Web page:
What Coffee Commodity Price Drops Mean for Food Investments

Coffee commodity prices have continued to drop over the past week. The trend may have implications for Aussie hospitality investments.

Coffee prices continued to fall this week, down 8% from a high of 146.89c per pound down to 135.67c this morning. This bucks the trend set by other ‘breakfast commodities’ such as cocoa, sugar, butter, and orange juice.

These low ‘C-market’ (commodity coffee) prices could have a positive impact on the profits of some food businesses in Australia. Unfortunately, it probably doesn’t mean that your morning latte is going to get any cheaper. But it could mean bigger profits for some food businesses in Australia.

Why a cuppa at your local café hasn’t got cheaper

You may look at the coffee price drop and wonder, ‘why am I still paying $5 for a cup of coffee from my favourite café?’

The answer is more complicated than you might think.

First, many small cafés now serve specialty coffee. This is coffee that gets a high score – at least 80/100 – on a Q grading scale. This scale is an international standard defined by the Specialty Coffee Association of America. To put things in perspective, only roughly 5–10% of all coffee produced meets this standard.

Specialty coffee is not traded like a commodity. It is not traded on the open market. Often, roasters will deal directly with farmers. This is called direct trade.

Sometimes, co-ops will deal with importers, who in turn deal with local roasters. They often pay much more than the C-market price. The link between C-market prices and specialty prices is very loose. Commodity coffee would have to go up a lot to affect specialty coffee.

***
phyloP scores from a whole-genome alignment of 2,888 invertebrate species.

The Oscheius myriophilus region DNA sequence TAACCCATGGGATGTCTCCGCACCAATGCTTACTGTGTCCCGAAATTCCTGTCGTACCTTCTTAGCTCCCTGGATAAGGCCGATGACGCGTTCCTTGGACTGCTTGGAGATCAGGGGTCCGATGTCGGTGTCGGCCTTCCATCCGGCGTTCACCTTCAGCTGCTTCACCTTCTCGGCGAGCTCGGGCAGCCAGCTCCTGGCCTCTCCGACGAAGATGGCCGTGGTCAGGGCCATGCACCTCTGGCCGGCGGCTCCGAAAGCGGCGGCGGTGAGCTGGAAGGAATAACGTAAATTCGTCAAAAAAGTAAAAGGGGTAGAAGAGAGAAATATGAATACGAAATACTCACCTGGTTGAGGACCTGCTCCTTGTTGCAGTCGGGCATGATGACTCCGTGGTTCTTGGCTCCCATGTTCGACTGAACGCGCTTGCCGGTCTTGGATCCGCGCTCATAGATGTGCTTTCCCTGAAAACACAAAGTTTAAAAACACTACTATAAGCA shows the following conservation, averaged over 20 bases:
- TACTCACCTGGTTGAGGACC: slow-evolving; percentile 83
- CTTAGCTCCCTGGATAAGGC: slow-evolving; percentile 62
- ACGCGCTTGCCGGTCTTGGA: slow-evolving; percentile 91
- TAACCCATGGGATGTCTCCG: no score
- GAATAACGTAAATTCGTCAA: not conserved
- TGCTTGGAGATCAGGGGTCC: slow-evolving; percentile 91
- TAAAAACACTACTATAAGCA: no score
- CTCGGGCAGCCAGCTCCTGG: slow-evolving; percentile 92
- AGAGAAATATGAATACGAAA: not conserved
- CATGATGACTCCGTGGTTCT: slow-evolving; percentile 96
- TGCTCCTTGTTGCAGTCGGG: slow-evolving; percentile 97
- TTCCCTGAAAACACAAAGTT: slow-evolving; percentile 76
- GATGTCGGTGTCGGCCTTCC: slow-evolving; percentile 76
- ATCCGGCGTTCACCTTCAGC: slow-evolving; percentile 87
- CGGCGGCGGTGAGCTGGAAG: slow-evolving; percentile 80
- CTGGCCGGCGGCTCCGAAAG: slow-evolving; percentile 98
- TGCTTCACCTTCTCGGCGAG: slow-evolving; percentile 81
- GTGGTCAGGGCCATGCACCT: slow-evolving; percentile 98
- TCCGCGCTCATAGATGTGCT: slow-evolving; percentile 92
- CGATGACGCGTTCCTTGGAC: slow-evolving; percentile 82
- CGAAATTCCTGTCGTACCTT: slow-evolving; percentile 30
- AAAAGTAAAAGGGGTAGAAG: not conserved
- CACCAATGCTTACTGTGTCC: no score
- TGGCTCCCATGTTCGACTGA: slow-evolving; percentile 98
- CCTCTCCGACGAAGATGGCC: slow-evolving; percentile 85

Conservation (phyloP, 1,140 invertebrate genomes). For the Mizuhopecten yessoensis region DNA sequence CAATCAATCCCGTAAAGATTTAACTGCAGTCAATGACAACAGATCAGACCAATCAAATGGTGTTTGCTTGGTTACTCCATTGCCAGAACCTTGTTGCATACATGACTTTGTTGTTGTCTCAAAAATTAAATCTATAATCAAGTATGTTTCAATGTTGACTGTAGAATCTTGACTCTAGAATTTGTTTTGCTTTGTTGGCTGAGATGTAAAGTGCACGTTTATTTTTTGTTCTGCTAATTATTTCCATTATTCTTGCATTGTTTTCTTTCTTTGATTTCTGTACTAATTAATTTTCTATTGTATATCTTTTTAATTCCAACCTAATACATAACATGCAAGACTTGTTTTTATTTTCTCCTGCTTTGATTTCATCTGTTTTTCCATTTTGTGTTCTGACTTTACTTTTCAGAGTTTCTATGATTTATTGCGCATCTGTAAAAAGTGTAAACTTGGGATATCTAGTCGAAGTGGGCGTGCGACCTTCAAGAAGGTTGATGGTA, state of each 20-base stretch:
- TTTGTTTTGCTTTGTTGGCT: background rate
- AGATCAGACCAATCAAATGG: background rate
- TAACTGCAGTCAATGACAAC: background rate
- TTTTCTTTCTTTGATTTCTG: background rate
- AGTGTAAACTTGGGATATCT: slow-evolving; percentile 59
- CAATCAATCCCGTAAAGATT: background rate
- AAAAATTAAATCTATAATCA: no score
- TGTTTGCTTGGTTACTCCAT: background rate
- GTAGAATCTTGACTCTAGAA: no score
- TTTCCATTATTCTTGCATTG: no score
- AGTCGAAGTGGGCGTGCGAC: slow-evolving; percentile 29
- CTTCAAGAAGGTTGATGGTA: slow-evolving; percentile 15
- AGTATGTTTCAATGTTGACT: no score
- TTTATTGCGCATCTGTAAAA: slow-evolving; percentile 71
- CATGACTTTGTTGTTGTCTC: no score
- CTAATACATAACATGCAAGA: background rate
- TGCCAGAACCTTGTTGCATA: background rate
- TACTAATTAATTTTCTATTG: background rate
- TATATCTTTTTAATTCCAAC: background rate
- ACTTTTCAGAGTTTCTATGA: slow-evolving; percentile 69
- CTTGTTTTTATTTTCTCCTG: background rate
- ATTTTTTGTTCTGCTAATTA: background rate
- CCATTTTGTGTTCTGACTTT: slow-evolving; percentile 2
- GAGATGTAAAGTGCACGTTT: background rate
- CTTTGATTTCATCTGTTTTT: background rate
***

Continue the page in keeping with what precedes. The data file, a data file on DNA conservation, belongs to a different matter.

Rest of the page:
Second, many large chain shops use coffee that is not freshly roasted. Like the beans you buy at the supermarket, chances are they were roasted up to six months ago — maybe in Italy — then shipped here. The green (unroasted) beans may have been purchased months before that. Perhaps they were bought as futures contracts, when the price was even higher.

What this means for Aussie food retail stocks

There’s an obvious link between coffee prices and the profit potential of some coffee retailers. Since October, Starbucks [NASDAQ:SBUX] share prices have risen as coffee prices have dropped. This is because coffee is one of the main inputs affecting its profitability.

Starbucks vs US Coffee C

Source: investing.com
In Australia, food retail giants own many of our coffee chains. For example, Retail Food Group [ASX:RFG] owns Gloria Jean’s, It’s A Grind, The Coffee Guy, Café2U. Importantly, late last year Retail Food Group acquired Di Bella Coffee. Di Bella is Australia’s largest coffee roaster, supplying thousands of cafés.

These businesses, and in turn their parent company, may benefit from coffee price trends like Starbucks has. Another good sign for profits is that the latest ABS stats show that spending in cafés rose 0.5% in February. This should mean that any boost from lower coffee prices won’t be offset by low spending.

But it’s not all good news. The downward trend in coffee prices is likely due to a supply glut — one that may not last long. The latest International Coffee Organization reports say production (supply) is down in many major coffee producing countries. This means prices are likely to rise in the near future, and that means profit margins may fall back down again.

There’s more than one way to make money from Australia’s coffee addiction though. Some private equity firms invest in coffee roasters with very distinctive brands such as Stumptown or Dôme. Stumptown Coffee Roasters, a big US specialty coffee brand, is part owned by private equity fund TSG Consumer Partners. In Australia, Navis Capital Partners has invested in Dôme Coffees, a big Euro-style chain based in WA. Investing in a roaster can be profitable because roasting adds a lot of the value. The price difference between a kilo of green beans and a kilo of roasted beans can be huge — up to 400%.

Eva Mellors
Contributor, Money Morning

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